Pandemic fatigue. We all feel it. We’re tired of staying home, tired of not having family get-togethers, tired of someone else picking our produce at the grocery store, tired of mentally measuring the space between ourselves and people we meet.
And we’re tired of wearing masks!
A couple of weeks ago I accepted an invitation to lunch with two good friends I hadn’t seen in person for many, many months. All of us fully vaccinated, we felt reasonably safe. What a wonderful time! It was a warm day so after lunch we had a leisurely chat on the patio. It felt a little strange after staying isolated for so long.
It felt… normal!
That is what we all crave these days. To get back to work, back to school, back to shopping and dining out. To get back to normal.
As I sat down to write this, two important things happened. The CDC issued new guidance dropping or relaxing certain precautions for vaccinated folks. Meanwhile, the virus raged out of control in India, threatening to destroy their healthcare system.
These events tell us two things: that we are making progress and returning to normal is really possible, but also that the pandemic is not over yet, and it would be foolish to relax too much too soon.
A crisis like this makes headline news day after day. (We are tired of this, too!) We are flooded with news reports and social media posts talking about infection and hospitalization rates, death counts, and what we should be doing or not doing to protect ourselves, our families, and our neighbors.
This “infodemic” can be as frustrating as the pandemic itself. Too much information coming from too many directions, much of it based on sound facts and good science, some of it misleading, can be confusing.
To make matters worse, even the reliable information keeps changing.
Why? Because science is a process. Science experiments and gathers data. New studies build on previous study results.
Early COVID advice was based on the well-known fact that germs on frequently touched surfaces are easily transferred on our hands and make us sick when we touch our mouths or noses. It was logical to recommend cleaning surfaces and washing our hands to keep the coronavirus from spreading.
This absolutely helps, but newer studies have shown that COVID-19 spreads mostly through the air. Now, prevention focuses on wearing masks and staying far enough away from others to make breathing in any particles they may spread by breathing, sneezing, speaking, or singing less likely.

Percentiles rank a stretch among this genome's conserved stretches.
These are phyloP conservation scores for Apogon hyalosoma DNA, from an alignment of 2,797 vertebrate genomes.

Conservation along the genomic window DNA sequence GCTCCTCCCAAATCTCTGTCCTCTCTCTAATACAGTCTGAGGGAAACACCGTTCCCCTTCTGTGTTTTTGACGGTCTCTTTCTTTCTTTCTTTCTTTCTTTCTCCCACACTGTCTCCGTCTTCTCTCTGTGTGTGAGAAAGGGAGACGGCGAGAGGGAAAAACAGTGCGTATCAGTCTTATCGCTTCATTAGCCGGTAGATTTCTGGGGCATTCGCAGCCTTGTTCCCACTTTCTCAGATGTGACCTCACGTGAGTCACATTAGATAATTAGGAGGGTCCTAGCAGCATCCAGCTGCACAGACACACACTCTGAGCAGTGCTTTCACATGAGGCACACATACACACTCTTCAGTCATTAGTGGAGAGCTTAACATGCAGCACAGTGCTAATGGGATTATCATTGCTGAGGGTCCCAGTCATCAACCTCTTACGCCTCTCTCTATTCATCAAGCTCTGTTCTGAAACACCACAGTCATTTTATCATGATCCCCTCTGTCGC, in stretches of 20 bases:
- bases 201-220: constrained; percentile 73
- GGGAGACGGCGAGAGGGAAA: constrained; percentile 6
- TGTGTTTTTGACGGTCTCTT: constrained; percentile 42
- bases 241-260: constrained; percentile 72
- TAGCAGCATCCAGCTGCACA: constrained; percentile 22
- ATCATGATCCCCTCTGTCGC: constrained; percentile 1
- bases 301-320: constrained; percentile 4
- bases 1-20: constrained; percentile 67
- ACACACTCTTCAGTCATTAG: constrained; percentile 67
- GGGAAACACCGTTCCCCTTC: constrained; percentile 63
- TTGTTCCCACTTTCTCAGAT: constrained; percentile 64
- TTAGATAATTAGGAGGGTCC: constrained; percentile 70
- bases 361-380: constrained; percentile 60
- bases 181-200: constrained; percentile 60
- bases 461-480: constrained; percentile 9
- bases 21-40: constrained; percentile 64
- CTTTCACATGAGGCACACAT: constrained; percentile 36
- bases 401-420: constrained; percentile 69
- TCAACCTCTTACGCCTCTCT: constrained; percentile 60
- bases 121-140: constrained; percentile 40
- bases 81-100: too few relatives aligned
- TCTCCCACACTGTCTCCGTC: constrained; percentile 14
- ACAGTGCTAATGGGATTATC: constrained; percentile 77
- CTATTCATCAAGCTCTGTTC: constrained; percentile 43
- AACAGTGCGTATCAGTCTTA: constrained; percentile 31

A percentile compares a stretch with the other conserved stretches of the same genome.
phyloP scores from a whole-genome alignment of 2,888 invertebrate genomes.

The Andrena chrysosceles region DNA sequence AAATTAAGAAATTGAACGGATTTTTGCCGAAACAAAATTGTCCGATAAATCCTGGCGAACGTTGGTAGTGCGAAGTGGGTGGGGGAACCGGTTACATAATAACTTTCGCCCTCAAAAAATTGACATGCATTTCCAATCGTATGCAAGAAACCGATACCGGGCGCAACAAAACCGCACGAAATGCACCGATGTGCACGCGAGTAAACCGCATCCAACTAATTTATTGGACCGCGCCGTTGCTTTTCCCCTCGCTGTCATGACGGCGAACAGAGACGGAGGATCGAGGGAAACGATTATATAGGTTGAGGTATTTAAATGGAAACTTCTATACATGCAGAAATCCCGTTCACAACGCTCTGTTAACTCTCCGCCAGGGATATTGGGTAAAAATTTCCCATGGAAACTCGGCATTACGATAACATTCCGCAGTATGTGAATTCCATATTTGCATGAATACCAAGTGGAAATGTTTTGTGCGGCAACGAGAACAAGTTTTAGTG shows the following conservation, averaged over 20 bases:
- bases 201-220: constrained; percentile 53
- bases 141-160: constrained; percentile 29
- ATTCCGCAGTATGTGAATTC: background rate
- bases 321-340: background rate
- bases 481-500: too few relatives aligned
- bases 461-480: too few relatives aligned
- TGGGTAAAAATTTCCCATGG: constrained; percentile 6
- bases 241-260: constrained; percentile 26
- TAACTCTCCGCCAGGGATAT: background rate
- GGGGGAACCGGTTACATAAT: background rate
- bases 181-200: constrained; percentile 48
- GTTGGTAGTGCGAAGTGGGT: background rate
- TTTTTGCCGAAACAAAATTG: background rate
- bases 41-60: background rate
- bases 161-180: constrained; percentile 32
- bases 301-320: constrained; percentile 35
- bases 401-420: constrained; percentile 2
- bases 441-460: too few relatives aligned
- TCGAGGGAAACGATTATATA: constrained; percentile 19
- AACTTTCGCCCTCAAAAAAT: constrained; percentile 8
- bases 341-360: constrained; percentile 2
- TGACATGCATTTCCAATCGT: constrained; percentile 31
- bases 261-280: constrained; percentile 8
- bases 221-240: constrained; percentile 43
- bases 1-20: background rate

These measures are only partly effective for many reasons, including mask materials and fit, ventilation and air flow in buildings, and how many people actually follow them. They can’t stop the virus but they can slow it down, buying time to develop vaccines that keep people from getting sick when exposed.
This is where we are now, and why the end is in sight at last. We have several vaccines that we know keep people from getting seriously ill or getting COVID-19 at all. When was the last time you worried about getting smallpox, whooping cough, or polio? You do not have to, because of vaccines. We can get there with COVID, too, but that means getting to “community immunity,” when the virus can no longer find people it can infect.
Some people, including those with weak immune systems and (for now) children, can’t take the vaccine. Fortunately, not everyone needs to be vaccinated, just most of us. (What “most” means is impossible to define exactly, but we will know when we get there by the drop in infections.)
Researchers know a lot about this disease and are learning more all the time. This is the science behind the CDC’s new guidance, which helps fully vaccinated people get partway back to normal without jeopardizing community immunity.
You are fully vaccinated if you got your Johnson & Johnson or your second Pfizer or Moderna shot at least two weeks ago. You can visit indoors with other fully vaccinated people and with unvaccinated people from a single household without masking or physical distancing. You can participate in outdoor activities without a mask, except in certain crowded settings.
You should still wear a mask indoors in public places, in outdoor crowds, when gathering with unvaccinated people (including children) from more than one other household, and when visiting an unvaccinated person who is at higher risk of severe illness or death from COVID-19 or who lives with someone at higher risk.
It is great that so far, the vaccines work against the virus variants. These precautions give the virus fewer chances to mutate into variants our vaccines won’t work against.
If you are not vaccinated, keep wearing your mask and social distancing. Get vaccinated if you can.
Let’s get back to normal. Let’s end COVID!
Michael Heyd, a retired medical librarian from Fairfield Township who spent more than forty years searching the literature for professional hospital staff, is a member of
Let’s end COVID!